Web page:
This review found that a low residue diet with laxatives for a day before colonoscopy is just as safe and effective in clearing the bowel as the clear liquid diet with laxatives currently recommended. The low residue diet was also preferred by patients and better tolerated.
Good clearance of the bowel assists diagnosis and treatment of conditions such as early cancer. Many people show poor bowel preparation, mainly due to lack of compliance with instructions.
This review did not look at the optimal dietary components of the low residue diet or look at other aspects of successful bowel preparation such as laxative use. The findings do suggest that if practice changed compliance might improve leading to more successful colonoscopy procedures, earlier diagnoses and lower costs.
Why was this study needed?
Colonoscopy inspects the whole of the large bowel with a flexible camera. It is currently the best test for identifying and removing growths (polyps) which may be or could turn cancerous. Around 60-70% of colonoscopies in England are performed for suspected cancer. Another important use is in inflammatory bowel disease (15-20% of colonoscopies). Patients can be put off by the preparation needed to clear the bowel first, drinking only clear liquids the day before combined with laxatives. Yet failure to prepare the bowel properly can prevent an adequate colonoscopy. The procedure may be prolonged, or abandoned, to be repeated on another day. There are around 150 colonoscopies performed per 10,000 people in England a year, each costing the NHS £532. In a Scottish study, 17% of patients had poor bowel preparation, and only 36% of these people had a successful colonoscopy. The researchers reviewed studies to discover whether making preparation more acceptable to patients would increase the chance that instructions were followed and the success of colonoscopy.
What did this study do?
This systematic review included nine randomised controlled trials that assessed the adequacy of bowel preparation when people ate a low residue diet the day before colonoscopy, compared to when they drank clear liquids only. Low residue diet meant low fibre food such as noodle soup, energy bars or apple sauce. Both groups also took laxatives, though the preparations used varied between trials. The outcomes examined were patients’ reported tolerance of the dietary preparation, patients’ willingness to repeat the diet and laxative preparation and adverse effects.
The review was carried out to a high standard, including a thorough search for trials and detailed assessment of their quality. However, none of the included trials were performed in the UK and none of the trials reported all the outcomes of interest, which limits the applicability of the findings.
What did it find?
- There was no significant difference in the proportion of patients whose bowel preparation was adequate to carry out colonoscopy (87% of patients in the low residue diet group compared with 83% in the clear liquid diet group, odds ratio [OR] 1.21, 95% confidence interval [CI] 0.64 to 2.28).
- Significantly more patients in the low residue diet group (77.8%) reported being able to tolerate the dietary preparation than in the clear liquid diet group (68.1%) OR 1.92, 95% CI, 1.36 to 2.70.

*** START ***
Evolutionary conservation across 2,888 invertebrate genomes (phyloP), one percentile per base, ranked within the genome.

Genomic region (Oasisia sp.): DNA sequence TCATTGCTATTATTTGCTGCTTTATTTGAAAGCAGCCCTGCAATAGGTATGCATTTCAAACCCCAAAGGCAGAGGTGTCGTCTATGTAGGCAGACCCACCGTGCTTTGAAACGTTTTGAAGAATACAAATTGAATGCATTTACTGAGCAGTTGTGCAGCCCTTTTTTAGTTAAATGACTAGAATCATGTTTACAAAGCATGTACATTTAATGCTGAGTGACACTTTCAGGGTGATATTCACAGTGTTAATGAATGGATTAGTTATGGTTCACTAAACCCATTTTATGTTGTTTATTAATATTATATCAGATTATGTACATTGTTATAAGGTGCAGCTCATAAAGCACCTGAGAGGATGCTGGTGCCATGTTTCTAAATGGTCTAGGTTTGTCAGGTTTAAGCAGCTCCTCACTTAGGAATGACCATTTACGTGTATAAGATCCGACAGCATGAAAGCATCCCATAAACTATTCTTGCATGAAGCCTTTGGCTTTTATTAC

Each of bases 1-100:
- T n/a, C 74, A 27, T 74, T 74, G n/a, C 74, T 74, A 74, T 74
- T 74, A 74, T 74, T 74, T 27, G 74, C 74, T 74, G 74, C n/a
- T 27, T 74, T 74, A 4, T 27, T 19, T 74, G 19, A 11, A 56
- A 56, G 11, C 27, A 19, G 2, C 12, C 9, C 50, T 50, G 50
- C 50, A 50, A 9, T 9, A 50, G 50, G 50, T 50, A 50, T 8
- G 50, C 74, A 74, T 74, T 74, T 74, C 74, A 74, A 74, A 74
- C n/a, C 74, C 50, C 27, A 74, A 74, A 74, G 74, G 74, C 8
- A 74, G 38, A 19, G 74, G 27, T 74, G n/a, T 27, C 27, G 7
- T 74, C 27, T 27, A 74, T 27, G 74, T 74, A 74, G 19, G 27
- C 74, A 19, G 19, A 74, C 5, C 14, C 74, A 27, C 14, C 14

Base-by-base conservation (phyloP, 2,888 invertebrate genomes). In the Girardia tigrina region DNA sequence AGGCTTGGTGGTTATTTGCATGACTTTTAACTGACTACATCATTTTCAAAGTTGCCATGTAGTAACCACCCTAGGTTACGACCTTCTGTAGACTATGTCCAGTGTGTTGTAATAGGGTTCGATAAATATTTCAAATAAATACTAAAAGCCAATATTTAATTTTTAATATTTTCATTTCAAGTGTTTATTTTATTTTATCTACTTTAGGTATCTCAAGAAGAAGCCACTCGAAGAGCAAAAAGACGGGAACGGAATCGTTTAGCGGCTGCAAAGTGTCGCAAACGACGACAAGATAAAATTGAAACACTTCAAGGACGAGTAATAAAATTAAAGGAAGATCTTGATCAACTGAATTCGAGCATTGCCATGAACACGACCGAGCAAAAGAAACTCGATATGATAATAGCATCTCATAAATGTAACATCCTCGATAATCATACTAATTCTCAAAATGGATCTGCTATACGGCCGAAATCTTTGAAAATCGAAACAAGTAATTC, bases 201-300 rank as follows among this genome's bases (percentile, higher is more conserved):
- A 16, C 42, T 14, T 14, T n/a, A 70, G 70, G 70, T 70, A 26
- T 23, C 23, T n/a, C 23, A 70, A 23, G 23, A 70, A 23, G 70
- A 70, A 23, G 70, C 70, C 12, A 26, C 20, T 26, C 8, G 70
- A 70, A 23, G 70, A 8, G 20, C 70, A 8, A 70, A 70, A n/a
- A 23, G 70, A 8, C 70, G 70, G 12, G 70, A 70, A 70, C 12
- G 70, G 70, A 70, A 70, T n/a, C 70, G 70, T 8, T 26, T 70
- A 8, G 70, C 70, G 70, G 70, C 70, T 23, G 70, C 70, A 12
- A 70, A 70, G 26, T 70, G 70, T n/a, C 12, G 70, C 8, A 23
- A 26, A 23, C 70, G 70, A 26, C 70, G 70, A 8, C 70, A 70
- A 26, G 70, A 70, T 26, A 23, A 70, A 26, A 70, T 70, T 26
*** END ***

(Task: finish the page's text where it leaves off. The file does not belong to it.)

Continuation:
- Significantly more patients in the low residue diet group also reported being willing to repeat bowel preparation using the trial diet (79.9%) compared with the clear liquid diet group (68.5%) OR 1.86, 95% CI, 1.34 to 2.59.
- Rates of adverse events (such as discomfort or disturbed sleep) were not significantly different in either group (OR 0.88, 95% CI, 0.58 to 1.35), though these were assessed in only three of the nine studies.
What does current guidance say on this issue?
There is no UK-wide guidance on dietary preparation for colonoscopy. Guidance published in 2015 from the American Society for Gastrointestinal Endoscopy emphasises the importance of bowel preparation and recommends a clear liquid diet as part of preparation for colonoscopy. Guidance from individual UK hospital trusts varies but common advice is to eat low fibre foods two days before the operation, switching to clear fluids 18 to 24 hours before the procedure.
What are the implications?
This review found that a low residue diet was just as adequate for successful colonoscopy, was preferred by patients and better tolerated. Compliance wasn’t directly assessed, and preference here was used as an indirect measure for willingness to follow instructions. The review only assessed dietary preparation before colonoscopy, and did not cover other aspects such as changes to existing medication, laxative preparations or timing of administration.
Given the lack of UK-wide dietary recommendations in preparation for colonoscopy, the potential impact will vary. Where clear fluids only are allowed at present, a change to low residue diet may increase patient satisfaction and save costs through reducing the proportion of unsuccessful colonoscopies resulting from lack of compliance. The trials in the review did not follow the same low residue diets, and so there is scope for further investigation into the most effective and preferable dietary option that is linked with colonoscopy success.
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